My Shelton friend, Ilene, and I make a point of keeping up a steady stream of email flowing back and forth between the two of us. We feel free to vent as well as to share. Recently tales of capturing stray neighborhood cats more and more seemed to fill up Ilene’s correspondence, creating images of her staggering under the weight of heavy, bulky cages in the freezing weather.
I tagged her the cat lady in my emails. I even went so far as to make up short, humorous stories about the cat lady who moved mysteriously throughout the neighborhood in the darkness of night (which Ilene did) to whisk away the local population of stray and feral cats. Where did all the cats go? What mysterious destiny awaited them?
I soon realized that Ilene’s humor had left her when it came to the capture and saving of this recent onslaught of feral cats. I began to listen to her more seriously, and slowly a story emerged.
During our recent freeze, while checking on crumbs left out for the squirrels and birds, Ilene had discovered four feral cats scrapping amongst themselves for the remaining morsels of bread. Later, after investigating a bit in the neighborhood, she discovered seven abandoned cats, including the four she had already spotted, left to freeze in the cold, a colony of lookalike felines living in a neglected patch of overgrown shrubs in the backyard of a deserted home.
Sign Up and Save
Get six months of free digital access to The Bellingham Herald
She contacted Feline Friends, a nonprofit organization, and Jo, the director, showed up later with traps. Together with the help of Ilene’s daughter, Cori, they captured three cats that Jo transported to Steamboat Veterinary Hospital for spaying, neutering and shots.
Ultimately these animals ended up in the feral cathouse at Harstine Island. In time Ilene and her granddaughter, Molly, trapped three more cats that were destined as well for the Harstine shelter. Ilene’s cat-trapping venture had now become a family affair.
The seventh cat continued to elude Ilene — a cat she referred to as “the Gray Cat.” Daily he cautiously watched from the bushes as each trap door slammed shut with the jarring regularity of an alarm clock while another cat was carried away.
In time his shrewd intelligence guided him to stretch his neck over the pad that set the trap, escaping unscathed and free with the ripe bait of sardines dangling from either side of his mouth. Ilene and her family dubbed him as awesome and viewed him with a new respect.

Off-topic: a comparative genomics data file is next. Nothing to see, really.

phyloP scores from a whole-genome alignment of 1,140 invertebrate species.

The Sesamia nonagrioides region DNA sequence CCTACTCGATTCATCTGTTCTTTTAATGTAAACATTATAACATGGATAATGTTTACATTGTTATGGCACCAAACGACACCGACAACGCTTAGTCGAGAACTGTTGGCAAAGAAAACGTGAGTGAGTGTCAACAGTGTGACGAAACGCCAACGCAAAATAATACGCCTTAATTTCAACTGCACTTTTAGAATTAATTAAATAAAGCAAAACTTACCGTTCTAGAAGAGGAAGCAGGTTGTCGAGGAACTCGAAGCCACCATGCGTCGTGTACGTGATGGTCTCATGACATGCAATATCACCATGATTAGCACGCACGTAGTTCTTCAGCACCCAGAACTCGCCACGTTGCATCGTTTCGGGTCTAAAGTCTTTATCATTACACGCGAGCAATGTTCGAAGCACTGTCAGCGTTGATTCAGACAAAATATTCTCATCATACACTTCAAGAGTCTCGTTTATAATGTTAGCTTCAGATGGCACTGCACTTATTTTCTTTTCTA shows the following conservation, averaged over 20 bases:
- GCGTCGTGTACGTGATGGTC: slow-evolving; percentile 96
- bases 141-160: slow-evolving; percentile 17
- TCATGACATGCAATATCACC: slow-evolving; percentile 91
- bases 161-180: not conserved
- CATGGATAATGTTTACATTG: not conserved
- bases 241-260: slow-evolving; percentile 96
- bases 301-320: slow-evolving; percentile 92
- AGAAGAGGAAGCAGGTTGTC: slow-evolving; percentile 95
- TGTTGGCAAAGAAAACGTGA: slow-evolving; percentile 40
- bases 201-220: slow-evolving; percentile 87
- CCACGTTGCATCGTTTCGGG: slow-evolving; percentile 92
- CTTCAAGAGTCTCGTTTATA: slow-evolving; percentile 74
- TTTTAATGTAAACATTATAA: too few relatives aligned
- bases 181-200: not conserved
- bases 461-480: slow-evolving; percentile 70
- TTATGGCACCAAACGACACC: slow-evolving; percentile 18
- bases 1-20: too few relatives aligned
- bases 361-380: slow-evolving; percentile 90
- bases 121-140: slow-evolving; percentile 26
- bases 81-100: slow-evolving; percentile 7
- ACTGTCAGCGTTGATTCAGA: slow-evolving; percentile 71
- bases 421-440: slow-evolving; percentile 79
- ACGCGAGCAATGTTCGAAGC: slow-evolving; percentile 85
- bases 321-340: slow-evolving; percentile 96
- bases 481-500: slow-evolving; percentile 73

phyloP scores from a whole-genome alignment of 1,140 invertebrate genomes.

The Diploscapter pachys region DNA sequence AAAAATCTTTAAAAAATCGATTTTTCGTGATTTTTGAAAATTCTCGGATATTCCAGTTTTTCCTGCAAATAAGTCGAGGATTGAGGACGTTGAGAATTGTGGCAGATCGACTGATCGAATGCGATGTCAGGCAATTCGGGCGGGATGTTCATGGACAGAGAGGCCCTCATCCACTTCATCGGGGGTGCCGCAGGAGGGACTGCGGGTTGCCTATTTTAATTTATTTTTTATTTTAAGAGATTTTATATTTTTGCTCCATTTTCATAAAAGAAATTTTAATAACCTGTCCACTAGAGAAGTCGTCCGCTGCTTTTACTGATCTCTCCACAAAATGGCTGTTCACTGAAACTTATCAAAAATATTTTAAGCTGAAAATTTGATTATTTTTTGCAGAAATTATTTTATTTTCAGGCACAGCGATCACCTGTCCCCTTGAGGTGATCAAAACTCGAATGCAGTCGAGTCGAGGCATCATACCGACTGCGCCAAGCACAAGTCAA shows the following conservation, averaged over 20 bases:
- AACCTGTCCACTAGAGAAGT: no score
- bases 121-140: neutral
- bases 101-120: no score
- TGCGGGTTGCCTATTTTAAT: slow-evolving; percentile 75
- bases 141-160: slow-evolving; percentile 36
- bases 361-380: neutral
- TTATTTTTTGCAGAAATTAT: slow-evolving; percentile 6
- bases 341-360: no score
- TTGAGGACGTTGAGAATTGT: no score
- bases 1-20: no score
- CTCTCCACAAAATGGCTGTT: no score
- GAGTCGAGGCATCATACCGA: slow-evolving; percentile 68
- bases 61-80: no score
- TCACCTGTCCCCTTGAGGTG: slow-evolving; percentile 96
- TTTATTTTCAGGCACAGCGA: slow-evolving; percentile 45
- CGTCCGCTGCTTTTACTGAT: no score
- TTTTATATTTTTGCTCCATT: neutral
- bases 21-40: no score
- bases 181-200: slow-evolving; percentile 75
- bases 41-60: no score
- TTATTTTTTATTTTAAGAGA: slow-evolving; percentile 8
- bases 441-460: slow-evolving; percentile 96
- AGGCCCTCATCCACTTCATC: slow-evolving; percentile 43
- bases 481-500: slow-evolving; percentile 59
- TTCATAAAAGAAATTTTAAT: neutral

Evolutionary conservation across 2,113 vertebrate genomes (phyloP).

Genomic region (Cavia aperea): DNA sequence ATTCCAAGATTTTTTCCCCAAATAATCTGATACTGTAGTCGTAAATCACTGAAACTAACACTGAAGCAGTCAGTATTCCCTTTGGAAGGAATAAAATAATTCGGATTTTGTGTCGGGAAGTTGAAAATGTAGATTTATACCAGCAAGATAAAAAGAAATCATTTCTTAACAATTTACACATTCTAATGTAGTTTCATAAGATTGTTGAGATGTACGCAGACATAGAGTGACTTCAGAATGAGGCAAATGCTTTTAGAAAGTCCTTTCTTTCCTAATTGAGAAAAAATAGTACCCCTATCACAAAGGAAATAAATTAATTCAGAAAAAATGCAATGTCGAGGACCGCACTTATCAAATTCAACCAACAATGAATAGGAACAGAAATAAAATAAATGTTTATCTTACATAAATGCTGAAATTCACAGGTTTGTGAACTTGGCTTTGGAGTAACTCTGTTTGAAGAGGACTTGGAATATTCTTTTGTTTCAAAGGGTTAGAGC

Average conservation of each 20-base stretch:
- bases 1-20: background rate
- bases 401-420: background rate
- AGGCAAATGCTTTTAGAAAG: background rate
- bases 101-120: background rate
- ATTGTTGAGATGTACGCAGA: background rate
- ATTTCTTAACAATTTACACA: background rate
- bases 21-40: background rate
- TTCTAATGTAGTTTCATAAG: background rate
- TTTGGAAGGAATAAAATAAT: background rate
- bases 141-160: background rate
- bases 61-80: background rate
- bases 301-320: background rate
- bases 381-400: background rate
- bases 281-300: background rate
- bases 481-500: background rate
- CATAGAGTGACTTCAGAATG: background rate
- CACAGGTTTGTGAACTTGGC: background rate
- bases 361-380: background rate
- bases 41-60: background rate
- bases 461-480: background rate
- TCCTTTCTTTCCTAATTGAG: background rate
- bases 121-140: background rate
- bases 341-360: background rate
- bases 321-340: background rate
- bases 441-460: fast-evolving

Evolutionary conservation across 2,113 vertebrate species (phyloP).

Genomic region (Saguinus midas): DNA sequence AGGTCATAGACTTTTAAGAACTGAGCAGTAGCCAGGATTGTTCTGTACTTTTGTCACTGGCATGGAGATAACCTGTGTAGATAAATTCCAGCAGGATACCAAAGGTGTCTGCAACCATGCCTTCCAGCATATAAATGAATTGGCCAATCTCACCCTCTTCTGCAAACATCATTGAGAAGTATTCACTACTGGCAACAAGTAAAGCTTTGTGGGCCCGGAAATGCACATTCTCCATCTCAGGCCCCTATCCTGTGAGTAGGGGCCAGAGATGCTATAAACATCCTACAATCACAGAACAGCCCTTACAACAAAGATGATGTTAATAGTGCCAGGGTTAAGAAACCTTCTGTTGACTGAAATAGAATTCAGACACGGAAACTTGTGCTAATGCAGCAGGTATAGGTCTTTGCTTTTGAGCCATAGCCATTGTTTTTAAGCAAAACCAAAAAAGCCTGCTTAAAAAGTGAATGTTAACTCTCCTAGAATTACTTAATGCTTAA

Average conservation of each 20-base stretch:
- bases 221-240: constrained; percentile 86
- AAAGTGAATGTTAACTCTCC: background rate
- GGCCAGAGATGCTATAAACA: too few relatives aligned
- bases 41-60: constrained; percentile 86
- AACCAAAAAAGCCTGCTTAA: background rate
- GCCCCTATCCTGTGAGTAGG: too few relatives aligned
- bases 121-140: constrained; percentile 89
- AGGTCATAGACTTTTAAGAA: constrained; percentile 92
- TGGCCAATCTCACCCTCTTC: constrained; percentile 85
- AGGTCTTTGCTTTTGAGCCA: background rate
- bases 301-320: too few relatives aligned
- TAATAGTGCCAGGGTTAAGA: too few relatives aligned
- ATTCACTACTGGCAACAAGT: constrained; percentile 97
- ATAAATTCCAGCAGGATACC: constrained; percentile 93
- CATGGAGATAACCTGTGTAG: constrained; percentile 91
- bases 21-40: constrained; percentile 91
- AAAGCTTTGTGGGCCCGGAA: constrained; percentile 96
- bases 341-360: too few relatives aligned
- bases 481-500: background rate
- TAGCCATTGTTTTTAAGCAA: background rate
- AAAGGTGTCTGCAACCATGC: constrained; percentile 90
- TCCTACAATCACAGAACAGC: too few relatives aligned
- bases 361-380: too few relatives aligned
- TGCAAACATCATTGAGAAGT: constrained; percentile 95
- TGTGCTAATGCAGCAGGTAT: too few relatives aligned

Unable to envision the Gray Cat living out his life as part of the feral population at the Harstine shelter, Ilene contacted a friend at Kitten Rescue of Mason County. Normally Kitten Rescue refuses feral cats because of the six-month retraining period before adoption. However, taken in by Ilene’s story, Kitten Rescue agreed to take the abandoned cat once he had been captured, neutered and given shots.
For three nights Ilene left no food in the cages. Hunger made the gray bandit careless, finally bringing the trap door down behind him. Ilene discovered him later that night, soaking wet and shivering inside the cage.
With the help of her daughter, they covered the trap and brought him into Ilene’s heated garage for one peaceful, hunger-free, warm night. Sadly, the poor animal never made it to Kitten Rescue. Once taken to the vet, he was diagnosed with leukemia and was put to sleep.
After getting involved in Ilene’s plight, I have found myself listening to many similar stories of caring people finding ways to give refuge to stray and feral cats. Unfortunately, abandoned cats outnumber the compassionate people.
However, situations like Ilene found herself caught up in can be avoided with conscientious ownership. This includes early spaying and neutering and finding ways to work through issues with your pet rather than giving it up (see jointanimalservices.org), as well as the early reporting of any evidence of a growing number of cats left uncared for and neglected in homes found in far too many of our neighborhoods.
The Thurston County Animal Shelter has a detailed website with suggestions for dealing with lost and abandoned pets.
The following is a list of websites for the nonprofit organizations in this column:
Both Feline Friends and Kitten Rescue are fully staffed by volunteers. Additional options can be found in a web search under either Thurston County or Mason County animal services.
Cathy Smith is a retired public school teacher and a member of The Olympian’s 2014 Board of Contributors. She can be reached at firstname.lastname@example.org.